If I could even begin to choose a favorite Psalm from among the many that inspire me, I would choose Psalm 139. In its weaving of words, there are many passages that are full of comfort. From childhood, I memorized a lot of Scripture and throughout Psalm 139 I memorized several snippets that I often call to mind. One verse that I did not memorize is verse 5: “You hem me in behind and before, and you lay your hand upon me.”

You have searched me, Lord,
and you know me.

You know when I sit and when I rise;
you perceive my thoughts from afar.

You discern my going out and my lying down;
you are familiar with all my ways.

Before a word is on my tongue
you, Lord, know it completely.

You hem me in behind and before,
and you lay your hand upon me.

— Psalm 139:1-5 NIV

I deplore the coronavirus and what it has done to so many people. I deplore the ways it was able to trap me, physically and emotionally. But the virus, with all its ominous, far-reaching force could not trap me spiritually. That was God’s work — hemming me in so that my spirit could rise to fresh, new heights of spiritual consciousness. Being hemmed in by our Creator has been grace for me in these days of isolation. It has become a transforming sacred pause. For in my hemmed-in space, the Creator helped me create — from my mind, from my heart, from my soul. Thanks be to God.

I Think I May Have Lost My Music


I think I may have lost my music, and I’m not sure exactly when I lost it, or how. I can probably get away with blaming it on the coronavirus. After all, choirs cannot really sing right now, at least not safely.

The coronavirus has stolen so many things from us all — important things and things that are not so important. For me, one of the stolen things that affects me deeply in my soul is music.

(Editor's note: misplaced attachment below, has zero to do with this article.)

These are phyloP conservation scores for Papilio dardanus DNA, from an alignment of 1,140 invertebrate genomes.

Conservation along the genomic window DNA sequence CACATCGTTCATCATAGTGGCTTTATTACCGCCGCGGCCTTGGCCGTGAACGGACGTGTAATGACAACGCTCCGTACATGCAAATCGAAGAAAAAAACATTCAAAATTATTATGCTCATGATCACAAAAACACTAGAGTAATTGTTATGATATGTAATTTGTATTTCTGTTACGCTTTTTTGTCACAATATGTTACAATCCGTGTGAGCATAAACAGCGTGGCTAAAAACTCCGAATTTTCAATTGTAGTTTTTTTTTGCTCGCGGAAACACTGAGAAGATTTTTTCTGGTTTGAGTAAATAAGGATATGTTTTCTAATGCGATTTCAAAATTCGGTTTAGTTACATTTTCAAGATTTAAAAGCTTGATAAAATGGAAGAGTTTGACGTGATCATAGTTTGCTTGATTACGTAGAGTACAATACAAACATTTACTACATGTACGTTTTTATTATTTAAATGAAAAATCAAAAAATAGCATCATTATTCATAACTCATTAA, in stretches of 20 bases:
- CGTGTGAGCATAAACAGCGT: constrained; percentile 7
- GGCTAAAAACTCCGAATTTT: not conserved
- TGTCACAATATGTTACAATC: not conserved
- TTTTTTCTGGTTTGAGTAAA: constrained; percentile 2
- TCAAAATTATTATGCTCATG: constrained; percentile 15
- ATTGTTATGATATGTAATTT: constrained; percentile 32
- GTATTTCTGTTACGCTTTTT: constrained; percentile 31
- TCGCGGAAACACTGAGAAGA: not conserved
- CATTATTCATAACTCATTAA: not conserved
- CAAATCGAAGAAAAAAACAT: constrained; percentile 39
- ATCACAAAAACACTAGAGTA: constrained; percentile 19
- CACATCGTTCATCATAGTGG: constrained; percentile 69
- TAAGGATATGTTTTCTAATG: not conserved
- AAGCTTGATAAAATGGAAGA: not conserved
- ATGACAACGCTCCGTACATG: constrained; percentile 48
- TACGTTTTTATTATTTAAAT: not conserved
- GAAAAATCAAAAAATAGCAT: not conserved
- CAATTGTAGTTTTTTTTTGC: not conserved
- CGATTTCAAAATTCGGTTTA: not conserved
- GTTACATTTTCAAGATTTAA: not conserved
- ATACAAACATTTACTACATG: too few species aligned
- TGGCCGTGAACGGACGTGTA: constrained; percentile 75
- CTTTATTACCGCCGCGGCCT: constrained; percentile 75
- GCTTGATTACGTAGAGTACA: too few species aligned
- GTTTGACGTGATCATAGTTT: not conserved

When I hear music, the melodies and rhythms often reach into my soul. Music is my muse. Losing my music is one of my most troubling losses. I know, of course, that I can listen to Pandora or Spotify.  Or I can listen to quality music on National Public Radio and find hundreds of concerts on YouTube.

What I am missing most is being inside my church sanctuary listening to the music of the pipe organ and anthems from our choir. Part of it may well be that I’m missing the people who offer their gift of music every week. Part of it is probably nostalgia when I contemplate the decades I spent singing with choirs and other groups. Part of it is missing my many years as a soloist. Part of it is missing my last ministry position as minister of worship at New Millennium Church in Little Rock, Arkansas. Part of it is having to leave my piano when we moved in 2015. Part of it, I am certain, is that I can’t really sing anymore, at least much of the time. After my illness in 2014 and its very long recovery, I lost my voice. This was such a profound loss for my soul.

For some reason, all of this was on my mind this morning when I had a serendipity moment. I received an email with a brief thought for the day. I receive it every day, but today it happened to include a passage of Scripture closely related to my present thoughts. This is what it said:

But now, get me a player of music, and it will come about that while the man is playing, the hand of God will come on me and I will give you the word of God: and they got a player of music, and while the man was playing, the hand of the God was upon him.

— 2 Kings 3:15

Haven’t we all heard someone singing and playing music when we were touched and changed? All creativity and beauty in this life are but a small reflection of the master musician, our Creator. Listen with your heart and be glad.

John Gaudreau

Music can be our soul’s joy or our heart’s expression. Music can lift us from sorrow’s depths and raise us to higher planes of grace. Music can be our most lavish praise to God. Music can open our spirits and create in us expressions of gladness, even in times of trouble. May God make it so. Amen.

Let me end without any more words, just music. “Listen with your heart and be glad” and hear this beautiful anthem, “Through Love to Light” with text written by Richard Watson Gilder, 1844-1909.

Through love to light! O wonderful the way That leads from darkness to the perfect day; From darkness and from sorrow of the night To morning that comes singing o’er the sea! Through love to light! through light, O God, to Thee, Who art the Love of love, th’ eternal Light of light! Amen.